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I will resist monster sewage plant - farmer

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pic.1. Farmer Joe Jones.on  his farm..at Clonshaugh road... bordering on the   sewage plant site...

pic.1. Farmer Joe Jones.on his farm..at Clonshaugh road... bordering on the sewage plant site...

pic.1. Farmer Joe Jones.on his farm..at Clonshaugh road... bordering on the sewage plant site...

FARMER Joe Jones isn't looking for a field of dreams – just of cabbage.

But he faces a massive battle to protect this land after a local authority selected the site for a 'monster' sewage treatment plant.

On Monday his father PJ (77) got a phone call that is likely to change the way the family work and live.

A complex to treat sewage from almost a million people is to be build within 200m of the house Joe (45) shares with his wife Elaine.

The council want to takeover 35 acres of the family's 120 acre farm at Clonshaugh in north Dublin.

"We'll fight to the best of our ability," said Joe.

The couple had already been campaigning against the project when they discovered their land was on a shortlist of possible sites for the giant treatment plant.

More than 10,000 people in north Dublin had already confirmed their objection to the scheme.

The Joneses share the belief of most objectors that a series of small treatment plants servicing different areas of the Dublin region was a safer option than a single giant sewage complex.

"I never thought it would get to this stage. We have three young children and now we are being forced to consider having to relocate our business," said the commercial vegetable grower.

"And the pipeline at Portmarnock will be pumping 1,000 litres per second into the Irish Sea. What will happen when something goes wrong and a malfunction means pumping raw sewage into the sea," he said.

"The scale of it means if anything went wrong there could be a giant catastrophe," he said.

Piping

The proposed 23-hectare complex, treating sewage from Kildare, Meath and Dublin, will be next door to Craobh Chairain Hurling Club. Another sports complex in the vicinity is the AUL Athletic Union League grounds where the Irish football team has regularly trained.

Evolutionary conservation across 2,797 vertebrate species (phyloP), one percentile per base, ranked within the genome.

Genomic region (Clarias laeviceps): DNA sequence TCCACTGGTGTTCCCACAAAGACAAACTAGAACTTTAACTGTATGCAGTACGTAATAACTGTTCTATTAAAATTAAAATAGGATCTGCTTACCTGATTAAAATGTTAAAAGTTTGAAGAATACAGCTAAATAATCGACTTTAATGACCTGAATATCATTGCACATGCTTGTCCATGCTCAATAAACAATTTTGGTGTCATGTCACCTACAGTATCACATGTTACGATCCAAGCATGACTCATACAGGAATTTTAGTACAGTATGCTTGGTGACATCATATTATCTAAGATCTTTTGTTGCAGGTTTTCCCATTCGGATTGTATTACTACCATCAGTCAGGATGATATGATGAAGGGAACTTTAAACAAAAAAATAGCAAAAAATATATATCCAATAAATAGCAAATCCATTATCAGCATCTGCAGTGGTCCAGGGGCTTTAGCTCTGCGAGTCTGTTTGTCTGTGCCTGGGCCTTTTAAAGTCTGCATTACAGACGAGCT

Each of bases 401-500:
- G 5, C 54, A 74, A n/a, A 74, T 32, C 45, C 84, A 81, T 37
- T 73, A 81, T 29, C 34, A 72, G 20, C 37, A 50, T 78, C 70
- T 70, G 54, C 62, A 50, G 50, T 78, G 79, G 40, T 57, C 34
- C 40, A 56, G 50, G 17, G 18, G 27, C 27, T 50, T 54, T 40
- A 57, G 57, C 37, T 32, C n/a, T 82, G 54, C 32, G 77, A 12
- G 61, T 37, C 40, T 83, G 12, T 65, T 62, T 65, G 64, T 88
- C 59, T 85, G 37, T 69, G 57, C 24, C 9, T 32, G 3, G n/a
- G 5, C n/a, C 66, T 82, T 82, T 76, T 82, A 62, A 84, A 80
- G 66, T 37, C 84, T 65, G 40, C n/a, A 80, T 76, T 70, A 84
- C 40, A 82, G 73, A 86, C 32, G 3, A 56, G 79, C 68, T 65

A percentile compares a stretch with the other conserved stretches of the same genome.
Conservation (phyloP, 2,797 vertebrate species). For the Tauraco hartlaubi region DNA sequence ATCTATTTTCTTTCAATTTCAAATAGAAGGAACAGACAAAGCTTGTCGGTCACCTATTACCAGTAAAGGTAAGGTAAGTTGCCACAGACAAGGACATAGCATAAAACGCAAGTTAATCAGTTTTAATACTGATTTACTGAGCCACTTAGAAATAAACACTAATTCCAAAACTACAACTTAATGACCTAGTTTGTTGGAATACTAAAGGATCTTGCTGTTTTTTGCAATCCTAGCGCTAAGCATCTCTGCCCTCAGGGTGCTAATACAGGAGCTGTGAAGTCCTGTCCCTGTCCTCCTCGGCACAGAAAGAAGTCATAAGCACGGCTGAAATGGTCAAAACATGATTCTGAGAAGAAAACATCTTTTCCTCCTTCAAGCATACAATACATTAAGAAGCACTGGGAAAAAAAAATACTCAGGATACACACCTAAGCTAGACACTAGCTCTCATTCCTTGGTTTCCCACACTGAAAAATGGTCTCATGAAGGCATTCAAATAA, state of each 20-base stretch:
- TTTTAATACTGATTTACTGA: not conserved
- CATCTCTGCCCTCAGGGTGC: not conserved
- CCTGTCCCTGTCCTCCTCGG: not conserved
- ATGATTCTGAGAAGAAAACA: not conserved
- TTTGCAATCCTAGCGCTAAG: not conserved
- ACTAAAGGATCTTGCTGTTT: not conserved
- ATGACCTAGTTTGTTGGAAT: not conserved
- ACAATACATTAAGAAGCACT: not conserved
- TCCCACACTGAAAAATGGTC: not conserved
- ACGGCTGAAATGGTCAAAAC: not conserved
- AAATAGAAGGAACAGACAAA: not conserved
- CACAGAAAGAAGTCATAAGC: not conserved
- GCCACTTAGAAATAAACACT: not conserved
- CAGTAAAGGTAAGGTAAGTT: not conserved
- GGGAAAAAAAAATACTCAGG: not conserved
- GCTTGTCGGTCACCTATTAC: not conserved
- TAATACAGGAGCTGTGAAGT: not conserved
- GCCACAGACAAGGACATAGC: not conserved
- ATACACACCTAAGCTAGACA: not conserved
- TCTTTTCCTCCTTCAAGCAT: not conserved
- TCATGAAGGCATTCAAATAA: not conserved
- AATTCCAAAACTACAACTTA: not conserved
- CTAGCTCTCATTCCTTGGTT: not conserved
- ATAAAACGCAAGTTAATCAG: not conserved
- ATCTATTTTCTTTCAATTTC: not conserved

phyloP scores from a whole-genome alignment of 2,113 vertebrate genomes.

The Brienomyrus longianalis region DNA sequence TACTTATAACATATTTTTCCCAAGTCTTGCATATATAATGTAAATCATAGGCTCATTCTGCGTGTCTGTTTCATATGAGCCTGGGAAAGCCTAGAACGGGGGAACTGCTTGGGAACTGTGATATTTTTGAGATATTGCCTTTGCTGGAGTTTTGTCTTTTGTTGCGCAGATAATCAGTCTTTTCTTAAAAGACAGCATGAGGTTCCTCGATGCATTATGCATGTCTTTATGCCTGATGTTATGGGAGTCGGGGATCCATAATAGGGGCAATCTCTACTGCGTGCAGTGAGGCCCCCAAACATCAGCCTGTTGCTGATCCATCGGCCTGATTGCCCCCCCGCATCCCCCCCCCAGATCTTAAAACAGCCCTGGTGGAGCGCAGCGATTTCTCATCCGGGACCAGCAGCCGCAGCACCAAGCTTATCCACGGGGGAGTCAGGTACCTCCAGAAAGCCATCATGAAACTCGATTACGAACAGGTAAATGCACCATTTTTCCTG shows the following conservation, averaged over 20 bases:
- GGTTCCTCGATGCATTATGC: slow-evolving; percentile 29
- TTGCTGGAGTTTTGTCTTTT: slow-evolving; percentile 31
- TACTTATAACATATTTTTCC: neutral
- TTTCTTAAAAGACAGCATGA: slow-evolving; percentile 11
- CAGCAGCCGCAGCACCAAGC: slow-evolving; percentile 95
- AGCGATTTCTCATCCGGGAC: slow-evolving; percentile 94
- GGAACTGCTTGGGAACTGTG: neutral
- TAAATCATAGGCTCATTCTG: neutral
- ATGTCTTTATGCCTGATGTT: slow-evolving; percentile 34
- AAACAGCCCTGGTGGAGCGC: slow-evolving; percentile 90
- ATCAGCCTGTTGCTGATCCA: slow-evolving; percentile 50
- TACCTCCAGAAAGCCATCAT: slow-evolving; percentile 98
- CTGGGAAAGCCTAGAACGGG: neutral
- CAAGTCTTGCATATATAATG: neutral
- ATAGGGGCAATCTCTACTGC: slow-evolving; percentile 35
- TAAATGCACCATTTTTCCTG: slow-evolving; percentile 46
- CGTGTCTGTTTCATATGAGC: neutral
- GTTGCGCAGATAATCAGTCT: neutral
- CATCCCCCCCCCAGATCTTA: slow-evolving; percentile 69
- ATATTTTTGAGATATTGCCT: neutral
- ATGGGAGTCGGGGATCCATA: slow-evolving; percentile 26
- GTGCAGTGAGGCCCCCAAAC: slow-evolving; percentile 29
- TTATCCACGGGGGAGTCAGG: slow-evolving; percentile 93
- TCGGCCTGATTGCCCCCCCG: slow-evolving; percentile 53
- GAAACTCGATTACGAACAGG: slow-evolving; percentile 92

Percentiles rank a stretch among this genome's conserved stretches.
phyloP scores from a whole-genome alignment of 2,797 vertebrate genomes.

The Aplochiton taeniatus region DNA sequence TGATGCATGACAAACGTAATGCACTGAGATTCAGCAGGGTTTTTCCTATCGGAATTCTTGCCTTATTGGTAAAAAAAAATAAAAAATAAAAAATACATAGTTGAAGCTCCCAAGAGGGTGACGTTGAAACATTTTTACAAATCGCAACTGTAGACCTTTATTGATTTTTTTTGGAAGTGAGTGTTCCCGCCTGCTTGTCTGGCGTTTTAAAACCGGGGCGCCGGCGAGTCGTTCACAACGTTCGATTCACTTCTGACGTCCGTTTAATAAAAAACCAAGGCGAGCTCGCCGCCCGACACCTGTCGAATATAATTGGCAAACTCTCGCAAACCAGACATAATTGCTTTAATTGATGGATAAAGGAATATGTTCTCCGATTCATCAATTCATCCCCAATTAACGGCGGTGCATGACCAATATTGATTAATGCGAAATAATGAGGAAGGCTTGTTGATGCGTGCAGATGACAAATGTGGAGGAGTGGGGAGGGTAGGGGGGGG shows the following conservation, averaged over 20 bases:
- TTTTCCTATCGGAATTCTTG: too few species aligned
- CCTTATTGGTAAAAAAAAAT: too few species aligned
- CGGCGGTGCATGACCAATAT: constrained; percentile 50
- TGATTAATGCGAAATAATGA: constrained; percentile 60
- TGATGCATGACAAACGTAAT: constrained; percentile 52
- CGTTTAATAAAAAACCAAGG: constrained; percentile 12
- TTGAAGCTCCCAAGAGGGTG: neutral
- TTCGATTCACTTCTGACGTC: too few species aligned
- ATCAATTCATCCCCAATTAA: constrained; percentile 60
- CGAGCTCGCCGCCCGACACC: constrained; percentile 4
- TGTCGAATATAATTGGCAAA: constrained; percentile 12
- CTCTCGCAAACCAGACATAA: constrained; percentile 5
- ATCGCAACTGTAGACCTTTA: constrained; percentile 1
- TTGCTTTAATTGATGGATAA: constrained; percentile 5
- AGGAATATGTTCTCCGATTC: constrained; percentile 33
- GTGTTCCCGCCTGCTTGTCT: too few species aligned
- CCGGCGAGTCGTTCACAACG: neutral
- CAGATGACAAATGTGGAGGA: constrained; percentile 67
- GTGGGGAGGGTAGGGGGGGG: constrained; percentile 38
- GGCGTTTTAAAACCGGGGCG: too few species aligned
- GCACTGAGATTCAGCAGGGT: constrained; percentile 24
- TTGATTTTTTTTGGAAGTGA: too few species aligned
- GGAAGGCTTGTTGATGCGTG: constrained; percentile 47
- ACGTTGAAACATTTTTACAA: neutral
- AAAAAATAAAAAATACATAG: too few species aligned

The Joneses said they are baffled that their private land is being scooped up by this public project when the lands next door are under State ownership with an Industrial Development Authority landbank.

Ironically, their own home, constructed in recent years, has a 'bio-cycle' toilet system because there is no public sewer in the vicinity.

They said they will be joining other members of the Reclaim Fingal Alliance in taking a full part in opposing the scheme.

The plant will require 32km of underground piping to transfer treated waste to the sea.

Officials claim the plan is €18m cheaper than alternative sites, and required the shortest amount of underground piping.

Waste will be dispersed 6km off the Portmarnock coastline.

Fears about a giant sewage plant were raised more than two years ago when a shortlist of nine sites emerged. A year ago, the list was reduced to just three sites. Now, the unveiling of the plan has galvanised a large number of local people.

They said the management of a local hotel were 'furious' at the plan.

Concerns have been raised about the harmful effect the plant could have on agriculture, vegetable growing and fishing.

Fingal County Council has been given responsibility to build the €500m plant on behalf of all the local authorities in the region.

Taoiseach Enda Kenny said there is no point in the Environment Minister Phil Hogan meeting objectors.

Mr Kenny declared the Environment Minister's only role is in funding and so him meeting with objectors would serve no purpose.

Fianna Fail leader Micheal Martin urged the Government to meet with representatives of 12,000 people who object to the facility.

An official website promoting the project stated Clonshaugh was "the best solution" for the future development of waste water treatment.

aokeeffe@herald.ie


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